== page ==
A peculiar thought sprang into my head yesterday, just as I was puffing up the hill from the Village to the academic buildings on the way to our news meeting.
"You know," I thought to myself, "it's pretty easy to be a journalist."
Now, before I quickly disregarded that quip in favor of a more ego-boosting sentiment, I stopped to mull it over a bit more (also: to catch my breath mid ascent). And what I came to realize was that this idea is actually quite truthful.
I think a lot of us journalists-and I am no exception-fall prey to a sort of superhero complex at times, when our jobs are particularly demanding or crummy or we just need a little bit of a pick me up after a late evening burning the midnight oil.
"Us journalists, we're gods among men," we may occasionally think. "We perform a great service to our communities."
That we do. But we also write fluff pieces to fill space or stretch a phrase like a college student desperately trying to hit a word count. I'll be the first to admit that this is the unglamorous side of our jobs, but sometimes, a necessary one.
To be fair, journalists really don't have any remarkable superhuman powers. And in fact, we all could use a slice of humble pie every now and again.
See, journalists are curious, but no more so than the average concerned citizen. All of us have that insatiable hunger to find out about things we don't know, whether that's how to make scrambled eggs or which slugger has the highest batting average. Journalists just ask the right questions to elicit these answers.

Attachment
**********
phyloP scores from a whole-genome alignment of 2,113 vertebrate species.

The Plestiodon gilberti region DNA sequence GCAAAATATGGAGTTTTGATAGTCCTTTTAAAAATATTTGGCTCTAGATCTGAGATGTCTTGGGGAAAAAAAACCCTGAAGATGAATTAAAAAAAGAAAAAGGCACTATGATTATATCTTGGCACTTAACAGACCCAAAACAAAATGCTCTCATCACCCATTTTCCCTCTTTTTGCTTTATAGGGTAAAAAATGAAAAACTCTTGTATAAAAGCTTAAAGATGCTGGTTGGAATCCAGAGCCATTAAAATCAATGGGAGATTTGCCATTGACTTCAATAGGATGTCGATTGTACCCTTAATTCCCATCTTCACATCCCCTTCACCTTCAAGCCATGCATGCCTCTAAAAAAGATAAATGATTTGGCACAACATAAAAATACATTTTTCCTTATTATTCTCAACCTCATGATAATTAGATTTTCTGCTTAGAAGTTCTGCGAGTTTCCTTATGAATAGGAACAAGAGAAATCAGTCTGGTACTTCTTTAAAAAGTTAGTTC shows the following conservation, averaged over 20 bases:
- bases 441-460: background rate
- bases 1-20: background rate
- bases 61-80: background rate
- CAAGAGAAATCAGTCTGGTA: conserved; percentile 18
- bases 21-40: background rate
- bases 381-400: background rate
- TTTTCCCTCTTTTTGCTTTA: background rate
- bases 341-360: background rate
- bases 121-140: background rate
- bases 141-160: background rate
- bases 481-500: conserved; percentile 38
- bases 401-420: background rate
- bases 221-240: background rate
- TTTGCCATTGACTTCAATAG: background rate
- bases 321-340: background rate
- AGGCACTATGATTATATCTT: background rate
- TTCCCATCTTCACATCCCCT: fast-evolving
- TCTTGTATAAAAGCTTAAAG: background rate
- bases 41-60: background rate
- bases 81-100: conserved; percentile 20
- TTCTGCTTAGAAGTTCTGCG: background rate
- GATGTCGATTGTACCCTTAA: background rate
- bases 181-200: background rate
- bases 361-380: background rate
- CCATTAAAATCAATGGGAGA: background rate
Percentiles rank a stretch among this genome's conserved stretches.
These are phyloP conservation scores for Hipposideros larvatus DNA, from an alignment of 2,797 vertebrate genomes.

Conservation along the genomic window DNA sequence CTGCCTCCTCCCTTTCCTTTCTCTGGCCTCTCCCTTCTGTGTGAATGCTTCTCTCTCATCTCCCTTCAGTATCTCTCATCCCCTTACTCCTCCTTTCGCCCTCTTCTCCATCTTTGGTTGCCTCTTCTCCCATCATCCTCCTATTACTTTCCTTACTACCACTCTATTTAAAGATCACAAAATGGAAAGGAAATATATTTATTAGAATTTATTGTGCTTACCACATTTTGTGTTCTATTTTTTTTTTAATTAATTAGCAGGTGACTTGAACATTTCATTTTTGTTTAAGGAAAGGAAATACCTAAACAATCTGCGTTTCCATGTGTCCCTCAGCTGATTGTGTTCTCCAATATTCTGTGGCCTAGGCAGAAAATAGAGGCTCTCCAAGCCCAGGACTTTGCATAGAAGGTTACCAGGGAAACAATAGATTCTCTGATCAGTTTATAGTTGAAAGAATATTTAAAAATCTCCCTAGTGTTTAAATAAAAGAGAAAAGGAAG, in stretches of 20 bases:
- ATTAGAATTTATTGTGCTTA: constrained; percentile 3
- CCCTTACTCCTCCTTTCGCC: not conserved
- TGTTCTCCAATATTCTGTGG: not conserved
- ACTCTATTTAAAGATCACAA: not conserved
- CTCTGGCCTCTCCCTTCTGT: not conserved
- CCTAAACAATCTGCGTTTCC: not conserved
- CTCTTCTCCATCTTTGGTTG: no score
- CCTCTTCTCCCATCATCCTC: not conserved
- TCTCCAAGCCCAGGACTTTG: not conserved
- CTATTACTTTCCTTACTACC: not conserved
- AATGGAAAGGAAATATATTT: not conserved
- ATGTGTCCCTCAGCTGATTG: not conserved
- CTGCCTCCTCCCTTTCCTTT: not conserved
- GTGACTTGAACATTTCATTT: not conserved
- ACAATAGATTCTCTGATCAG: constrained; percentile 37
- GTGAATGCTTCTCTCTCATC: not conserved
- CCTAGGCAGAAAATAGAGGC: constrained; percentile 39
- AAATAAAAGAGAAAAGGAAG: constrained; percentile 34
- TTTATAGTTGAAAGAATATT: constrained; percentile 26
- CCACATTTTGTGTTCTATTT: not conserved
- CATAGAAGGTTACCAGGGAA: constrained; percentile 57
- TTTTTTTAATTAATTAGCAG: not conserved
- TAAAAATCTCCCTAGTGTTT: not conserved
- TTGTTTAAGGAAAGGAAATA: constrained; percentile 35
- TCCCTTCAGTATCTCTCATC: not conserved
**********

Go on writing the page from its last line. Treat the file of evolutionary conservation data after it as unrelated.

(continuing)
What's more, we aren't (all) expert wordsmiths or literary prodigies. Yes, we may enjoy the craft of writing a little more than average folk, but we have mastered the art simply through practice. We write, and rewrite, and write some more-each and every day.
We are also not next-level, post-modern machines. Like others, we are proficient in the jargon and guidelines of our profession, but if you could just hear some of the inane grammar or AP Style questions we bounce off each other at any given production night, the illusion would be quickly shattered. We memorize, and when our minds fail us, we cross check our references. (Or, if we're lazy, ask the person next to us… Or Siri.)
The dollop of whip cream on this extra large helping of humble pie is that, as journalists, no amount of classroom time or educational efforts can truly prepare us for the real world. (Sorry mom and dad.) Before this becomes too disheartening for my peers to bear, let me just assert that having a journalism degree is exponentially better than not in today's industry. But what I'm trying to say is this: we aren't that special. Every day on the job is a new adventure, one that for which no amount of schooling or magical powers can prepare us.
Believe me, I'd love to be some journo-wizard straight out of Harry Potter whose pen turns into a wand that writes spell-binding stories. (See what I did there? Maybe I am a vocabulary genius… Just kidding.)
Yet for now, my pen is just a pen, and I'm… well, I'm just a writer who lives for my work.